Often, the medal is awarded to soldiers who risk their lives to save other people. No, the Army said. So last weekend, the 82nd Airborne Division sent a colonel and his entourage from Fort Bragg, N.C., to find Matt Blain.
"It was almost like a movie," Mennes says, describing Blain's actions on Feb. 28, 2010, in the Guzara District of Afghanistan.
A 30,000-pound Army vehicle flipped into a river swollen with rain. One man was thrown out the gun turret. By the time Staff Sgt. Blain arrived, running full-tilt, other soldiers were scrambling down the embankment to try to help.
Not Blain. Purple Heart
Jumping into danger runs in the Blain family.
Blain's grandfather George Blain jumped into France the night before D-Day with the 101st Airborne "Pathfinders." Like his grandfather, Blain eventually became a paratrooper. And like his grandfather, Blain earned a Purple Heart.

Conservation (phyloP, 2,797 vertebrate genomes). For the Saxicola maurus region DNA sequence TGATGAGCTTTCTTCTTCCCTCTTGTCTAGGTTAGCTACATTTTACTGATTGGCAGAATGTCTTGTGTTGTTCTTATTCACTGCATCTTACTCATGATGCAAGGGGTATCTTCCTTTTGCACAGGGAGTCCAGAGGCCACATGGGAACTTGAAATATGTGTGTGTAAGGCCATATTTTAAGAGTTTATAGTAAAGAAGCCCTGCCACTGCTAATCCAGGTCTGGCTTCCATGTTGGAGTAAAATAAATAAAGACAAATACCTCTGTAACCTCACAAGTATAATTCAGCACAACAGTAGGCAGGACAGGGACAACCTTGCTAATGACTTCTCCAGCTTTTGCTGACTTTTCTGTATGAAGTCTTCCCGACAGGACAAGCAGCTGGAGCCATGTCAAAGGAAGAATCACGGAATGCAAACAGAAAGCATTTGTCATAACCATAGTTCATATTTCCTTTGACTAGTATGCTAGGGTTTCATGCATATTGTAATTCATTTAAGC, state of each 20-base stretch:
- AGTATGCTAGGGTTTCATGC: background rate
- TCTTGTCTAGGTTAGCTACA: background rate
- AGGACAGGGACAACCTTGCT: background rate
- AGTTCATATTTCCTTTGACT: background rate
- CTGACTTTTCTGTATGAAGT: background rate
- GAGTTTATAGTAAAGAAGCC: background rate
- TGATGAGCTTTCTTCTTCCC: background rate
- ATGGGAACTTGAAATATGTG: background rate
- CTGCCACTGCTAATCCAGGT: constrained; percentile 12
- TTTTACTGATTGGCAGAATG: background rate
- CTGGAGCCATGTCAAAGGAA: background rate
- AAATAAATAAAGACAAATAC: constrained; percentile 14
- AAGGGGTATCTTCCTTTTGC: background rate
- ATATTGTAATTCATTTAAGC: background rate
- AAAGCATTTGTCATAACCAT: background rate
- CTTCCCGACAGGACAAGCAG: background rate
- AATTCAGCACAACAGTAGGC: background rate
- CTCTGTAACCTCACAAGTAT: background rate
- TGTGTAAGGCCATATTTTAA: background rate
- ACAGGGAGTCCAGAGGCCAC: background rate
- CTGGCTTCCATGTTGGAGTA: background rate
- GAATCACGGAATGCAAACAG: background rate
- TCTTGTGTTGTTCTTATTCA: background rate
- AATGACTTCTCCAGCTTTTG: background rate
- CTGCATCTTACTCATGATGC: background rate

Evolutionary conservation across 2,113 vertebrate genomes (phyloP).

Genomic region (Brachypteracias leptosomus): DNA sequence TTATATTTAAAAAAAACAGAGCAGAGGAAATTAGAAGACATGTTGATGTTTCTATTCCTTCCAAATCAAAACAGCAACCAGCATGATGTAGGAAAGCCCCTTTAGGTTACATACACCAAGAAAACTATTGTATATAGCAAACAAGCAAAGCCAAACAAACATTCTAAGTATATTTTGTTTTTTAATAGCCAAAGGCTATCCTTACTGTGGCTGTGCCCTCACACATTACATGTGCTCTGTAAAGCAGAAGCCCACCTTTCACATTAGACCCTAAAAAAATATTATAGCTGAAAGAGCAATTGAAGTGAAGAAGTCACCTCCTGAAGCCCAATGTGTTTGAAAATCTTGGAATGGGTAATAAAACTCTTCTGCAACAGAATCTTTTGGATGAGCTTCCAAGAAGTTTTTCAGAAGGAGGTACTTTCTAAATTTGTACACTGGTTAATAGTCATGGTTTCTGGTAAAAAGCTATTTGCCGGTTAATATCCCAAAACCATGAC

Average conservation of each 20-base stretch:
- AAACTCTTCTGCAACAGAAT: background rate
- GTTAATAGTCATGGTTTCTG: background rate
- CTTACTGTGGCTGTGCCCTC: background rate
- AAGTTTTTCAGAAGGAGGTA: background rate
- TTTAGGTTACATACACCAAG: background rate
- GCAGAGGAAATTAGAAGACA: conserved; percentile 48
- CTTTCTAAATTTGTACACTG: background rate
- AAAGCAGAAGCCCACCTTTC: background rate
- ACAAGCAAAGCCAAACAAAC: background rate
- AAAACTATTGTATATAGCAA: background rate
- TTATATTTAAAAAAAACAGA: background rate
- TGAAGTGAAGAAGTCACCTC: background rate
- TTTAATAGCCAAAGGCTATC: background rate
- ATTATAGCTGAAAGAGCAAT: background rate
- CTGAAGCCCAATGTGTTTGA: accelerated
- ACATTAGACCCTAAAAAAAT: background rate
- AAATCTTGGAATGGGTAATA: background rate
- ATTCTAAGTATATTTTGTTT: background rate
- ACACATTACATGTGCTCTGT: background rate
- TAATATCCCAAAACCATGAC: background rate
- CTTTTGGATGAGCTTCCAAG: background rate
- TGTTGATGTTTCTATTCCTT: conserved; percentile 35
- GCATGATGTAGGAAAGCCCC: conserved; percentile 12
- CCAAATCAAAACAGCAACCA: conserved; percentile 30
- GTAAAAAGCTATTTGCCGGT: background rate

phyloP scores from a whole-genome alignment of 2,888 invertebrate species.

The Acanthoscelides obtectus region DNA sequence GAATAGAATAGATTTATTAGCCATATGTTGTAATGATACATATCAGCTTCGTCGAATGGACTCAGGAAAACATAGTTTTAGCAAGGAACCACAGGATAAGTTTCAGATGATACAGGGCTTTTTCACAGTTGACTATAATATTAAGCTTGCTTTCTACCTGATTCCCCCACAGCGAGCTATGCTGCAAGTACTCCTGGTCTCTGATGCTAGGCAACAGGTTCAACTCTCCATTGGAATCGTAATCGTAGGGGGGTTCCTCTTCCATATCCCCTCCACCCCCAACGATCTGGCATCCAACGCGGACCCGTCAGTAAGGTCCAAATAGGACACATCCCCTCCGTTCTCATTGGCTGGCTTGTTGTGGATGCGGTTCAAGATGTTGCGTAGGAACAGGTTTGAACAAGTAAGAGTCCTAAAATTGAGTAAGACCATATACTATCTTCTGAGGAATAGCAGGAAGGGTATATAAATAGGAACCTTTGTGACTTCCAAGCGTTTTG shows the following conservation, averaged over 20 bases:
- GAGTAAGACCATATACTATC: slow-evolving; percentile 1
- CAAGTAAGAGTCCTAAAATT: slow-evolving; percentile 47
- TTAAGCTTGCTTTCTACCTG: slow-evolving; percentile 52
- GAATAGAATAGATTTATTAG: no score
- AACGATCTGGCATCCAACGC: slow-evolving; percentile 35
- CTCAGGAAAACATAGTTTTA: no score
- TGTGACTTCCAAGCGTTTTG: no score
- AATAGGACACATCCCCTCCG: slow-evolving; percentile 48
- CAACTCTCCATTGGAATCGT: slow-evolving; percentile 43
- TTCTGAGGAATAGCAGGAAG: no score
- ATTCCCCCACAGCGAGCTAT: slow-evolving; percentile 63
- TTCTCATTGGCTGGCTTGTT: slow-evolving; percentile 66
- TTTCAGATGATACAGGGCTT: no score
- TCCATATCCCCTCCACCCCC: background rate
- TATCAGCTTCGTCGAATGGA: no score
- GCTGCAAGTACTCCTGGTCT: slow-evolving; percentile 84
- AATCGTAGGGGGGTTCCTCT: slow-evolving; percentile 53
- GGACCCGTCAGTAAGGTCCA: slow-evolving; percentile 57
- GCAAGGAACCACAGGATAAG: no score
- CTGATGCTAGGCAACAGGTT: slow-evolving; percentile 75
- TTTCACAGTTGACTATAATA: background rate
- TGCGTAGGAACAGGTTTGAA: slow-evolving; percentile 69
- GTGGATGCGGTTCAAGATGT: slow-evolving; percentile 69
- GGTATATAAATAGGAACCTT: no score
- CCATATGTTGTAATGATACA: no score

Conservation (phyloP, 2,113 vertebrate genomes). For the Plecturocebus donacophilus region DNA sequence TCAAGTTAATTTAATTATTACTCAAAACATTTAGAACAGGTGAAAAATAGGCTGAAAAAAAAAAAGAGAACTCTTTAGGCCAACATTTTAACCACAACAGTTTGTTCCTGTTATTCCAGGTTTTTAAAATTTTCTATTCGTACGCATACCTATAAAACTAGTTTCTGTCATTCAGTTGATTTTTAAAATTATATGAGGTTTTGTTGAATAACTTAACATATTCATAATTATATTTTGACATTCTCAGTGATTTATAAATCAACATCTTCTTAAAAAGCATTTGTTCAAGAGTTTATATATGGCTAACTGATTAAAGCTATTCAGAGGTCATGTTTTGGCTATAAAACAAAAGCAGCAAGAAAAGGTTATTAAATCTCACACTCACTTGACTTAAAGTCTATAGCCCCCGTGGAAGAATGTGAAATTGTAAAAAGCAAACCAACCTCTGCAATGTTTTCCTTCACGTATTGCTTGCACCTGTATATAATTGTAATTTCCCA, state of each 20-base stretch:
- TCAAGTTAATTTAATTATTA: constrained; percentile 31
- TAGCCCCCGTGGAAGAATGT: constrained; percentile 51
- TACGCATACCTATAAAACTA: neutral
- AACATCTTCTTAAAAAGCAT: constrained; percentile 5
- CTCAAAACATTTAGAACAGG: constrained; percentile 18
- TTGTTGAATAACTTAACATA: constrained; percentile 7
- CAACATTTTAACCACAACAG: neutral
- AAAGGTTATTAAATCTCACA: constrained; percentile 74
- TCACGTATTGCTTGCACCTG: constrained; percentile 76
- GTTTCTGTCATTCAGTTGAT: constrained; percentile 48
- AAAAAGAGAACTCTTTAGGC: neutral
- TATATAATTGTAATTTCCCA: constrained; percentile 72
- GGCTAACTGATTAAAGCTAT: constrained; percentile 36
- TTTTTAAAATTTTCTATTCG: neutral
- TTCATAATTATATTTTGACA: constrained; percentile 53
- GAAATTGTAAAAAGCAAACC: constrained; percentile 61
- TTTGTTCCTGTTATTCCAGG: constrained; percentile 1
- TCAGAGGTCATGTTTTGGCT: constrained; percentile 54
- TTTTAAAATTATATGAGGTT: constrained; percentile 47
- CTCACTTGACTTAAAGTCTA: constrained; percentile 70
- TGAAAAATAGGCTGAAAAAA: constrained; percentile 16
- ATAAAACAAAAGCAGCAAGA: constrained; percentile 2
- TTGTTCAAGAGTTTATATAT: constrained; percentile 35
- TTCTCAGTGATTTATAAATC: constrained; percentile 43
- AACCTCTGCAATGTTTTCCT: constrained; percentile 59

"The Humvee blew up," says Blain, 25 and now a husband, dad and student at Azusa Pacific University. Blain sprinted to the scene, shedding gear as he ran. Drowning.
Blain then sprinted along the riverbank to the submerged MRAP — and dived in.
Within a few seconds, black water filled the truck and, from underwater, he was unable to push the 500-pound door straight up to escape.
No, the Army said. The medal
That's how Matt Blain grew up in Mission Viejo.
At 11, he cliff-jumped 25 feet into water.
The medal connects Blain to Gen. Colin Powell who received it in 1968 for rescuing his comrades in a helicopter crash in Vietnam. "It's almost too much to take in," says Blain's mom, Suzzi Blain. The medal hasn't changed him.